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商业 - 科技

70年后,在开发流感疫苗这件事上我们为什么进展缓慢?

Laura Lorenzetti 2015年02月10日

流感疫苗并不是一项高新技术,早在1935年,人类就测试了第一支流感疫苗。那么经历了70多年的研究,为什么我们还是无法制造出一种持续有效的流感疫苗呢?一个重要原因在于,流感病毒一直在变异。对于科学家和生产商来说,研发和制造流感疫苗是一个与时间赛跑的过程。

    今年的流感疫情非常严峻。从去年秋天至今,已经有数千美国人死于流感,其中包括56名儿童。美国疾病控制与预防中心已经发布了流感预警,而现在我们才刚刚进入二月,也就是流感疫情通常会集中爆发的月份。

    流感疫情如此严重的部分原因是,今年的流感疫苗注射效果是近十年来最弱的一次。这或许也可以解释今年的流感疫情为什么如此早地就达到流行病级别。美国疾病控制与预防中心表示,今年的流感疫苗有效率只有23%,远低于往年50%到60%的水平。

    流感疫苗并不是一项高新技术,早在1935年,人类就测试了第一支流感疫苗。仅仅7年后,也就是1942年,美国就开始在美军基地里进行大规模的流感疫苗研究。那么经过了70多年的研究,为什么我们还没有创造出一种持续有效的流感疫苗呢?

    分析流感变种

    每年2月,世界卫生组织都会召集全球流感专家进行研讨,以确定下一季流感疫苗所使用的病毒株。全球科学家和医生都在努力收集和分析当前流行的病毒株,希望找到那些有可能演化为新流感的病毒变种。

    美国疾病控制与预防中心的世卫合作中心负责人杰基•卡茨表示:“这是一个持续不断的过程。一个病毒的变种会衍生出一系列变种。它是一种持续不断的线性进化,但也是很难预测的。想获得一支精确的流感疫苗,关键就在于及时获得病毒样本,这样我们才能及时分析,准备下一年的疫苗。”

    一旦这些病毒株被确定,专家就会针对其中的三到四种,来研制下一年的疫苗。这些病毒株会被大量生产,然后交给葛兰素史克、诺华和赛诺菲等生产厂家来生产和销售——这个过程需要显著的提前期,才能保证疫苗在10月初到达各地的医院。

    去年二月中旬开始的疫苗研制过程,也和往年没有什么差别。来自美国疾病控制与预防中心、美国食品药品监督管理局(FDA)、美国国家卫生研究院和世界卫生组织和其他国际机构的官员在瑞士日内瓦召开会议,确定了下一年度可能在北半球流行的流感病毒株,然后将它们交给生产厂商。(为了给南半球研制流感疫苗,去年9月也召开了另一场类似的峰会。)

    到了去年三月,一种流感病毒的变种突然出现了,科学家们知道它有肆虐的可能,但为时已晚。卡茨表示:“时间是我们研制流感疫苗最大的敌人。”

    疫苗是如何生产的

    据葛兰素史克公司介绍,最普通的流感疫苗生产方法往往会使用鸡蛋,这个过程会持续5个月。几百万只受精的鸡蛋会被用作流感病毒的培养基,然后病毒会被收集、提纯并装进药瓶。在疫苗正式投放全国之前,生产厂家和FDA会测试它们的效能和安全性。

    这个方法从上世纪50年代就开始采用。这是一个缓慢且冗长的过程,尤其是考虑到它面临的挑战。首先,生产过程依赖足够的受精鸡蛋。如果鸡蛋的供给不足,那就会影响免疫血清的产量。其次,有些病毒变种在鸡蛋里成长得并不好,有的还会发生意想不到的变异,从而影响疫苗的效能。

    约翰霍普金斯大学布隆伯格公共卫生学院教授安德鲁•皮克兹表示:“问题的关键在于要改变疫苗的生产方式,它是制约疫苗精确性的一个重要因素。其实,我们确定这些病毒株的速度是非常快的,尤其考虑到它对细节的要求。”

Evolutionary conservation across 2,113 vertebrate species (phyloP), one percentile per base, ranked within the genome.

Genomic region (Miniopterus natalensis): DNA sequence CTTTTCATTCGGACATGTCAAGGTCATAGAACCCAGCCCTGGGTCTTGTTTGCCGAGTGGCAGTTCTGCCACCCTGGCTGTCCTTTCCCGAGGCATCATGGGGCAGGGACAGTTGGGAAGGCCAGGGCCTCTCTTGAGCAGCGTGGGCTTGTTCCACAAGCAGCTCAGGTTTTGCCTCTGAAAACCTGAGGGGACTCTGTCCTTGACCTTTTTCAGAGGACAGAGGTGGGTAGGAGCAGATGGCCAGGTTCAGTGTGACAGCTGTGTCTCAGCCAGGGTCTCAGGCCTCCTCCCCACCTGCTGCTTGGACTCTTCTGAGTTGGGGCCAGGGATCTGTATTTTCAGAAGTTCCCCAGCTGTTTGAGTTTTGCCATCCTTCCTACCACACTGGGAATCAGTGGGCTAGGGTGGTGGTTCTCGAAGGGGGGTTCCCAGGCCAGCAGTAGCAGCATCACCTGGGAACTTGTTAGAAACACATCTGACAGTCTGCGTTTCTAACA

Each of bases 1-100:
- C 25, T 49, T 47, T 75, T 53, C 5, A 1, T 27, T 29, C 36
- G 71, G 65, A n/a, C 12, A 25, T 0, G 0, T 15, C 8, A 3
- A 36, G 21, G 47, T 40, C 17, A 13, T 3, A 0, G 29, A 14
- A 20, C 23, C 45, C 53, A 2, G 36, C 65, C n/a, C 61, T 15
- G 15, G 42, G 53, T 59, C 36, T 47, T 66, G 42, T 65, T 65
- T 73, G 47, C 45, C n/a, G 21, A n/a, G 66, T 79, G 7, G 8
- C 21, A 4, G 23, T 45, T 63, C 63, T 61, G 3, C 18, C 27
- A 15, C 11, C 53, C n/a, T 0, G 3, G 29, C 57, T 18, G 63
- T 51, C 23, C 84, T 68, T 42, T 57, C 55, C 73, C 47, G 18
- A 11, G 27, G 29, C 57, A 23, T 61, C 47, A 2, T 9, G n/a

从2013年1月起,一种新的疫苗生产方式开始进入市场。它的生产速度更快,不需要用鸡蛋作为培养基,而且它的效能可能会更高。这种疫苗被称作“重组蛋白疫苗”,它采用了一种流感病毒蛋白质,这种蛋白质是通过改变一种感染昆虫细胞的病毒的基因而合成的。它可以引发人体的免疫反应,生成保护性抗体。

    FluBlok是第一支也是首支获得FDA认证的重组蛋白疫苗。其制造商Protein Sciences公司的女发言人雷切尔•菲尔伯鲍姆指出:“生产出疫苗只需要几个星期,而不是几个月。另外它还含有三倍的抗原,能起到更好的保护效果。有了这项技术,我们基本上避免了时间上的拖延。”

    重组蛋白疫苗通常需要6到12周的生产时间。在发生流感大爆发的情况下,Protein Sciences只需要3到6个月的时间,就能向全美提供5000万支流感疫苗。而用鸡蛋培养的疫苗要想达到这样的应急产量,则至少需要6个月的时间。

    与时间赛跑

    重组技术通过基因手段在成长速度更快的昆虫细胞中孵化流感蛋白质,从而可以为科学家节省更多宝贵的时间,更精确地确定下一季可能爆发的流感病毒变种。它必定能够帮助科学家更好地研制今年的疫苗。

    皮克兹表示:“我们只需要花四五个星期的时间,就能信心十足地抓住即将流行的流感病毒变种的长尾巴。”

    该技术有可能为我们节省宝贵的时间,但它仍是一项新技术。为了应对今年的流感季节,葛兰素史克公司生产了约2400万支基于鸡蛋培养基生产的流感疫苗,在美国还有其他四家公司也在使用鸡蛋培养基技术。相比之下,Protein Sciences公司今年只推出了30万支FluBlok流感疫苗。

    目前整个行业都在大力投资重组技术,其中也包括葛兰素史克。不过菲尔伯鲍姆表示,大多数厂商在这项技术上都落后了10到15年。Protein Sciences计划明年将FluBlok疫苗的产量提高到120万支,不过对于美国总体的流感疫苗需求量来说,这还只是一个很小的比例。

    科学家的终极目标是研制一种能够治愈所有流感变种的疫苗。《财富》记者埃里卡•弗莱正在深入研究科学家们将如何在接下来的大约10年内实现这个目标。

    直到现在,全球科学家还在认真准备今年二月的流感峰会,他们希望在会上精确地确定明年的流感变种——这可能会拯救几万人的生命。

    皮克兹表示:“在大多数年份里,我们的匹配工作都做得很好,这也是我们能够获得进展的情形之一,但这项工作需要各方齐心协力,不只是科学家,生产和监管环节也必须及时跟上才行。”(财富中文网)

    译者:朴成奎

    审校:任文科

    After 70 years, why aren’t we better at developing flu vaccines?

    This year’s influenza season is a serious one. Thousands of Americans — including 56 children — have died from the flu since last fall. The Centers for Disease Control and Prevention (CDC) has labeled the outbreak an epidemic, and we’re barely into February, the month that typically brings the peak of the season.